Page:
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Key to any frequent flier’s long term success is a good credit card. While some unlucky travelers are forced to use corporate cards, other, more flexible travelers often use personal cards to accrue extra points and then simply fill out expense reports.
The result: bonus travel perks.
Among the favored cards are the Chase Sapphire card and the Starwood Preferred Guest American Express, but with stiff competition coming down the pipeline, both will need to evolve.
Starwood’s AmEx is the first to announce changes. Later this year, holders of the card will get free Boingo Internet worldwide, no foreign transaction fees and complimentary premium in-room internet access. Oh, and the annual fee will also go up from $65 to $95.
Personally, I don’t give a toss about free Wi-Fi (I get it anyway) or Boingo internet (I carry a hotspot). But it’s good to see AmEx on top of its game. Keep the upgrades coming.
Social Quote of the Day
Not worth the added fee. I have plenty of no-foreign-fee cards already, and I already get Boingo through my Platinum card.
-Mike @ ThePointsGuy
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The Subtle New Alitalia Look Has Small Risks, Big Rewards: Yesterday, the world met a new Alitalia, and found it familiar. A fine thing, when you can pull it off properly. Read more at Skift
Airline tries 3-drink limit to crack down on unruly fliers: A major European carrier is trying to curb alcohol-related flight disturbances by capping the number of drinks it serves to any one passenger. Read more at USA Today
Delta’s CEO Is Spoiling for a Fight, Even While Peers Play It Safe: In the past few years, Delta Air Lines’ CEO offended some Middle Easterners with a reference to Sept. 11, pitted the carrier against Boeing Co. in a trade issue and upset conservatives at home in Georgia. Is this any way to run an airline? Read more at Skift
Chicago O’Hare Can’t Get Things Right, Despite Its Promises: Jetliners roared down O’Hare’s newest runway as Chicago officials cheerfully touted the latest piece of a decade-long overhaul as a tipping point that could cut delays in half and dramatically improve the reputation for bottlenecks at one of the nation’s busiest airports. Read more at Skift
Instagram’s New ‘Shop Now’ Feature Can Turn Inspiration Into Bookings: Over the past two years startups have tried to hack Instagram to make it shoppable, with little success. Read more at Skift
The Etihad Twitter Feed You Can’t Follow Unless You’re Super Special: Etihad Airways brings rarified air to the Twitter-sphere by introducing the world’s first VIP airline Twitter, exclusively for its top-tier Etihad Guest members. Read more at Skift
New Hotel Booking App Offers Upgrades and Perks While Still Giving You Points and Elite Credit: The idea is to offer hotels that are part of major chains, and reservations that will still earn points and accrue credit towards elite status while offering additional perks for booking through them. Read more at View from the Wing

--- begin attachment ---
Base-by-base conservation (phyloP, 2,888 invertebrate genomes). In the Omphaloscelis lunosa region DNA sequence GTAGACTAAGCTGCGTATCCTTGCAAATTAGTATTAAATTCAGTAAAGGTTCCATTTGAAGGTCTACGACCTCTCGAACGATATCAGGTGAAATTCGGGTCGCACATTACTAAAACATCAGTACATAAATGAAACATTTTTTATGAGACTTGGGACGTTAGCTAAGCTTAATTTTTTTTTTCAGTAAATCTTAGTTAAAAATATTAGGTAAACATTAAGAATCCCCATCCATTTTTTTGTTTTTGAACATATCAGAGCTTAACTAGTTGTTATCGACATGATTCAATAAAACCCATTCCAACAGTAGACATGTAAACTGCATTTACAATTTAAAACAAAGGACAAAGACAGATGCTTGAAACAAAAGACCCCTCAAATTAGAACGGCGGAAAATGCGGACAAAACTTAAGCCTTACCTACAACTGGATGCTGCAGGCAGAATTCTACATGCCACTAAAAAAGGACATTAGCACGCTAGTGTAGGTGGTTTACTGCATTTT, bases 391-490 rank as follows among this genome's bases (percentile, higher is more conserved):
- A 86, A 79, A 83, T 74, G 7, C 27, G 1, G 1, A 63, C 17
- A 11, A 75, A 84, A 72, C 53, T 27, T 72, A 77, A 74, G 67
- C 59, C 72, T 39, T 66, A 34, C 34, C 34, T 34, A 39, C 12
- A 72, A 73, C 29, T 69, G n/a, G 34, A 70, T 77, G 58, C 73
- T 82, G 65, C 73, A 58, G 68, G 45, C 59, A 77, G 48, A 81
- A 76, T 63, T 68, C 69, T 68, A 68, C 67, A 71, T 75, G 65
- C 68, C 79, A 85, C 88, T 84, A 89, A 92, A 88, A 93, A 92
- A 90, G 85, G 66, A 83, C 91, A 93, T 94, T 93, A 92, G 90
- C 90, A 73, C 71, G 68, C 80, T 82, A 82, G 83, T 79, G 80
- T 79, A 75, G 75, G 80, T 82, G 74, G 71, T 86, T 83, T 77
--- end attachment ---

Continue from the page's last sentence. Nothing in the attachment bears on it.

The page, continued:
Southwest’s Website Can’t Manage an Influx of Deal-Desperate Shoppers: A massive slowdown on the Southwest Airlines website stretched through a second day on Thursday, leaving many customers unable to book flights during a big fare sale. Read more at Skift
For Hilton Worldwide’s Hotel Deal-Maker It’s All About the Timing: The Caribbean is heating up in hotel development for Hilton Worldwide and that’s largely because things are getting too expensive or saturated in big cities in the U.S. at the moment. Read more at Skift
Farm to Table to Hotel for Smart Properties Looking for Authenticity: Local food and beverage (F&B) is one of the most fundamental ways to create a local authentic hotel experience, compounded by the fact that homegrown F&B attracts locals to hotel restaurants and bars. Read more at Skift
Miami’s Condo-Backed New Hotel Developments Derailed By Strong Dollar: The sales office for condominiums at Miami’s Brickell City Centre attracted more than 100 visitors daily last year, with prospective buyers crowding in and snapping selfies beside a scale model of the $1 billion project. Read more at Skift
Baltimore’s Newest Hotel Is Smaller and More Expensive Than You’d Expect: Inside the Ivy Hotel at North Calvert and East Biddle streets, a curved staircase rises three stories past leaded windows, leading to rooms with canopied beds, fireplaces and bathrooms with heated French limestone floors and deep tubs. Read more at Skift
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Can be sent to gm[at]skift[dot]com or to @grantkmartin